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OSTHYVEL OR KAASSCHAAF?

OSTHYVEL OR KAASSCHAAF?

06-04-2012 | 16.43

‘Ah, I see you’ve found yourself the osthyvel’, Petter says, as I wave around a familiar-looking instrument from the kitchen drawer. ‘Now there’s a typical Swedish invention!’ Steven gets up in arms: ‘Swedish invention? You wish!’ Equally upset by this preposterous statement, I back Steven up: ‘Yeah dude, pretty damn sure this here is a Dutch invention. It’s called a kaasschaaf.’

It’s February, 2010. My friend Steven Pieters and I have been invited to play at Kruthuset, an amazing squatplace in the outskirts of Stockholm. We’re staying with Petter, whom we’ve known for quite some years as one of Sweden’s most talented and likeable dj/producers. We’ve been having nothing short of an amazing weekend with his dj-friends Johan Brolund, Anders Åkergren aka. Dandy Digital, Axel Boman and Kornél Kovac. During the night at Kruthuset, all of them have showcased an exquisite taste and profound knowledge of electronic music history. You can clearly sense that Stockholm has been harbouring a thriving house/techno culture for decades, and still is up to this day.

That’s probably the most exciting part of playing or partying abroad: realizing that house is indeed a universal language, and that electronic music counter-culture has become a global movement, transcending national borders. In every corner of the world, you’ll find small communities with the same cultural framework, the same values, ideals and interests. People who keep the spirit of underground dance music alive, by incorporating positive experiences on the dancefloor into their daily lives. People who cherish, play and produce the heartfelt underground dance music that has gelled people of all sizes and colors together since the early disco days.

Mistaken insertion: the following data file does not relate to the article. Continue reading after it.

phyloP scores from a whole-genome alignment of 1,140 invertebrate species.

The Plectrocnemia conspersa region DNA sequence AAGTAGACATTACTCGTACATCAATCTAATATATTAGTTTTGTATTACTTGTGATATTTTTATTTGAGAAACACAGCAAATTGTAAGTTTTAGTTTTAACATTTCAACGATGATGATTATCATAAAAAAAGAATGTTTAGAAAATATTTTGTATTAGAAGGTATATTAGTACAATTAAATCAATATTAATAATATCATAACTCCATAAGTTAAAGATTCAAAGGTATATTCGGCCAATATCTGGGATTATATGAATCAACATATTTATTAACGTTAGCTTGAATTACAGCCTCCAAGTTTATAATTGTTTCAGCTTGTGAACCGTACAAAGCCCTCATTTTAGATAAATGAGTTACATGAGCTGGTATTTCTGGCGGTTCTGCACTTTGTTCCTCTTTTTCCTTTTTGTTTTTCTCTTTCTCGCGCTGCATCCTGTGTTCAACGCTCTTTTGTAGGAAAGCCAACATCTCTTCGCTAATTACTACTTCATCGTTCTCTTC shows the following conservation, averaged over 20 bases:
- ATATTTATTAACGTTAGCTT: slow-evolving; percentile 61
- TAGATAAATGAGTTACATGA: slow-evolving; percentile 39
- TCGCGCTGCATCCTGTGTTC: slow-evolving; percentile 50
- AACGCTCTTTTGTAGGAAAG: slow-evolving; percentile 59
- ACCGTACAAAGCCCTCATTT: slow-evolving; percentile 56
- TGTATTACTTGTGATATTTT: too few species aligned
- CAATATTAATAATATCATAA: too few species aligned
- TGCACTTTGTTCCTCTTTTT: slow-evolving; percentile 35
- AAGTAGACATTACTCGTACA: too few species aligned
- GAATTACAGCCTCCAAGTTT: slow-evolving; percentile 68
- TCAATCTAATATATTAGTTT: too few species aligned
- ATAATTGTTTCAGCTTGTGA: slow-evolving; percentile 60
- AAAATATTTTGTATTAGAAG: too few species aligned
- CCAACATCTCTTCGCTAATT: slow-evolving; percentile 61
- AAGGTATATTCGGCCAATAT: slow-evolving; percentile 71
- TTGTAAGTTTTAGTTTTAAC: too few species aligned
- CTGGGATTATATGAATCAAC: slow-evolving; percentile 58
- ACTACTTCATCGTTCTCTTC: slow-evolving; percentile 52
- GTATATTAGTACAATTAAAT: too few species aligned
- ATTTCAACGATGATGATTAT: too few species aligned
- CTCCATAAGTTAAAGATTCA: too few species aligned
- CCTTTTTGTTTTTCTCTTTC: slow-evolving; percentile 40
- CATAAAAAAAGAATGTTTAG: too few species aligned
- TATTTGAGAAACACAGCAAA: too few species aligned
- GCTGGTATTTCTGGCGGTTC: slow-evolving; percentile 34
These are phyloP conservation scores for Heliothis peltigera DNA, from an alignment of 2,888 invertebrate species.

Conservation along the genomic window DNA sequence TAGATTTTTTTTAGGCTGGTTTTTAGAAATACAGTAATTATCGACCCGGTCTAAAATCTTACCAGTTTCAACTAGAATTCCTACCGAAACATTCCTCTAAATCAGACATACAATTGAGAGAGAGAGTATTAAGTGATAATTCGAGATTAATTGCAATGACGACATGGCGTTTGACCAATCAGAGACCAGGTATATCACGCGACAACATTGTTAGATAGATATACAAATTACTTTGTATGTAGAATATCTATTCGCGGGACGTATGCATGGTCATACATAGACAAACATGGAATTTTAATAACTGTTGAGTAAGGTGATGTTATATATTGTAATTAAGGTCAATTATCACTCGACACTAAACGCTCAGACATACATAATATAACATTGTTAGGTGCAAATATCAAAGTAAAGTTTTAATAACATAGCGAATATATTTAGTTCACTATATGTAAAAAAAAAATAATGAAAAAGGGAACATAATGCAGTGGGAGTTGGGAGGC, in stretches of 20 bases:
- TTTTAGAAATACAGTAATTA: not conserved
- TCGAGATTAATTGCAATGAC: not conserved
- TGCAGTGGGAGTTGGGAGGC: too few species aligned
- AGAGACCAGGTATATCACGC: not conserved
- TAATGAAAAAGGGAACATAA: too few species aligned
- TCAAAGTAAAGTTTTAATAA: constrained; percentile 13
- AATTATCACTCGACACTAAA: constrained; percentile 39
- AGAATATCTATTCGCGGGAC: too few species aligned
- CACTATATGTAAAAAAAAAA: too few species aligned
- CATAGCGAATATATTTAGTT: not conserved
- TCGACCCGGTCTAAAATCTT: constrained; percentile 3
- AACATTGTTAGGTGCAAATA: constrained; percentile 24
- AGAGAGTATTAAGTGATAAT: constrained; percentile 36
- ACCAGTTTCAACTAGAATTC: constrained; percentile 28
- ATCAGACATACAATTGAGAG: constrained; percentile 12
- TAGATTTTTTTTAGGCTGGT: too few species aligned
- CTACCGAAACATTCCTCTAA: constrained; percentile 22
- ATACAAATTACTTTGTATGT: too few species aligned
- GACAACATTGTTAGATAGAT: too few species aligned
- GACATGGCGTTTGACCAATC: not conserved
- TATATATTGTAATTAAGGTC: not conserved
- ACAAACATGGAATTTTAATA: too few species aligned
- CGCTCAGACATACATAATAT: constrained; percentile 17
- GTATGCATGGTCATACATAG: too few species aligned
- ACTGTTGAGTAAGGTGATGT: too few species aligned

The next day, Steven and I find ourselves hungover, huddled together on the sofa of Studio Barnhus, situated in the basement of an old orphanage (Swedish: barnhus). Two stories below the gloomy slush of downtown Stockholm in wintertime, we warm ourselves to the amazing tracklist of Petter and Kornél. Axel has already left for the South of Sweden, but his music is speaking to us. So does Kornél’s Baby Steps, which will soon become the first hit on Studio Barnhus. When Petter tells us about the plans to start this label, we can only agree it should be a success. The do it yourself mentality and musical ingenuity of these guys is infectious. Both Steven and I return home inspired.


Two years down the line, Studio Barnhus has many believers. Internationally, it has become a household name in quirky electronic music. Axel is traveling from San Francisco to Kazachstan, steadily becoming an international star – as are Kornél and Petter. Through their releases and showcases, Studio Barnhus has built a worldwide platform of fans and followers – not only emphasizing 21st Century underground dance music’s global outline, but proving that with the right attitude, vision and talent, you can reach out to an audience in all corners of the world.


On Easter Sunday, I will be re-united with my Swedish friends at Trouw, during Les Enfants Terribles. And although we still have our differences – I say melk; they say mjölk – the osthyvel-dispute has brought us closer together. Apparently, this Northern European cheese-grating device was first patented in 1925 by Thor Bjørklund, a carpenter from Lillehammer. So both Holland and Sweden were in fact screwed over by the Norwegians, which gives us a common enemy as well!

By: Aron Friedman